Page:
We adopted five little babies…the littlest that babies can be. Embryo adoption (or snowflake babies)—until recently, we did not even know that there was such a thing. Our babies are two-day-old cleavage stage embryos. There are five of them and they have been frozen for 21 years. These babies were conceived 21 years ago. Their lives have been on pause for 21 years. These five little image bearers, five little frozen souls, are now our babies. And there are hundreds of thousands, maybe even over a million, more out there just like them.
Basically, how embryo adoption works is, first, you adopt one or more frozen embryos, donated by families that chose to give their leftover embryos an opportunity to be adopted. There are open and closed embryo adoptions. Our embryo adoption is closed, so the donor of our embryos is anonymous. However, we have profiles of our babies’ biological parents that exclude their names, so we do have a medical history for them. Once you have the embryo(s), you then set a date for embryo transfer. After tests and hormones and other medications to prepare your body for pregnancy, the embryo(s) is/are thawed and transferred to your uterus in an outpatient procedure. Then, 10 days after transfer, you take a blood pregnancy test to confirm if the embryo(s) implanted and survived. Once pregnancy occurs, your body does all the things it would do if you had conceived on your own. Typically, you keep taking extra hormones for a while though.
I started taking hormones this month to prepare my body for pregnancy. Everything with my lining and hormone levels looks great, so the plan is to transfer 1 or 2 of the embryos into my uterus this Friday. The doctor prepared us for the thawing of the embryos. The expectation was that only one or two of our embryos would survive the thaw because of the age of the embryos and the older cryopreservation methods. Because our embryos are only two days old, they needed to be thawed four days ahead of transfer, so that they can grow into the blastocysts before they are transferred, to increase their likelihood of surviving the transfer. We went into this day knowing that, most likely, three or more of our babies would die. This was heavy on our hearts, but we knew that they would be loved and they would no longer be in limbo. We pray for and love each of these little ones.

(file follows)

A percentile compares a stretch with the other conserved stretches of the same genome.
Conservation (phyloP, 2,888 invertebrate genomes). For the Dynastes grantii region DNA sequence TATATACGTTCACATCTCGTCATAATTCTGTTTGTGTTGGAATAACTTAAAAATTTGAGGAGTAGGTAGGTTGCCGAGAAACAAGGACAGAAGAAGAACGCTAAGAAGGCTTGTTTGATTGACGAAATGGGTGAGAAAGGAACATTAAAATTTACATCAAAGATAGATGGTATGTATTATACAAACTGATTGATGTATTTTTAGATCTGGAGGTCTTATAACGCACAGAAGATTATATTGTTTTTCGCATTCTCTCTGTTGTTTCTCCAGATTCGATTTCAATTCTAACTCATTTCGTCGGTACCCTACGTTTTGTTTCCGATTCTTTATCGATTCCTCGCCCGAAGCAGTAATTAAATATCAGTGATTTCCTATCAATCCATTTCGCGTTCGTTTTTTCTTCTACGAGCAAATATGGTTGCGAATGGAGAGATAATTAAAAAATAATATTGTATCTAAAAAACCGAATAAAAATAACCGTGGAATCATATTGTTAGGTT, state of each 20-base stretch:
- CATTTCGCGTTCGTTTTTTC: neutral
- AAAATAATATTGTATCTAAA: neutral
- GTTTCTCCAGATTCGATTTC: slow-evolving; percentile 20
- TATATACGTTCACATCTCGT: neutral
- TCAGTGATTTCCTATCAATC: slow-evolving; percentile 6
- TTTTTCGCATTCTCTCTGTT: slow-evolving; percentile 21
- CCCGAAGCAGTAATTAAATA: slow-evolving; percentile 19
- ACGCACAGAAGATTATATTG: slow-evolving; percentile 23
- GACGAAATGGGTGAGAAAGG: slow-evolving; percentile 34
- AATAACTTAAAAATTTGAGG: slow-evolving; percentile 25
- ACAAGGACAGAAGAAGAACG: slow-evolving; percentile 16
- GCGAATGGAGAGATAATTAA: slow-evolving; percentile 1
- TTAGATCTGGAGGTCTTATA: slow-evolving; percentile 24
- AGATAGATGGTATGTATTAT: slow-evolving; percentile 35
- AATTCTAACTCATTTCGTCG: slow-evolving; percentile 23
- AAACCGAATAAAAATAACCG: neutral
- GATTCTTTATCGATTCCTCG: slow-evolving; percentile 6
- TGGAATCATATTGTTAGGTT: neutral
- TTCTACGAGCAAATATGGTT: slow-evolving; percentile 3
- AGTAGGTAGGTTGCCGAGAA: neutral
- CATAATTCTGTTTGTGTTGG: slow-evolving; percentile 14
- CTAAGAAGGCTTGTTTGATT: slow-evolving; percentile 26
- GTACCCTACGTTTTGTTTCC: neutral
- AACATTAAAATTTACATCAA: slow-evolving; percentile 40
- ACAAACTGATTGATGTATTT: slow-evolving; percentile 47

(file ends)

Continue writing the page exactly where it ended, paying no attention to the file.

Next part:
I did not expect a call from the doctor’s office today, so when I saw an incoming call from my doctor’s office around noon, my heart lurched. “Why are they calling?” I wondered. “Did none of our babies survive?” I answered the call and found out that all five of our babies survived the thaw! So now, we will see how they develop between now and Friday. We were told that each embryo has a 50% likelihood of surviving. Depending how many survive, they will transfer up to two on Friday, and the remaining living embryos will be frozen again for future transfer. I feel like I am living in world where science fiction is reality!
We never thought we would announce a pregnancy before it even happened. But we also never expected to carry children that genetically came from someone else. We wanted to share this with you so that you can love these littlest babies with us and pray for them with us. Please pray that they live, that the transfer is successful, and that they are healthy. We know that, whether these precious little ones survive or not, they are in the hands of a loving God who has a plan for them and for us. He knits little babies together in their mothers’ wombs… and sometimes even in petri dishes. We know that He is the Author of life, and that these little image bearers matter to Him even more than they matter to us. Pray for our hearts, as we trust Him, and as we learn to trust Him more.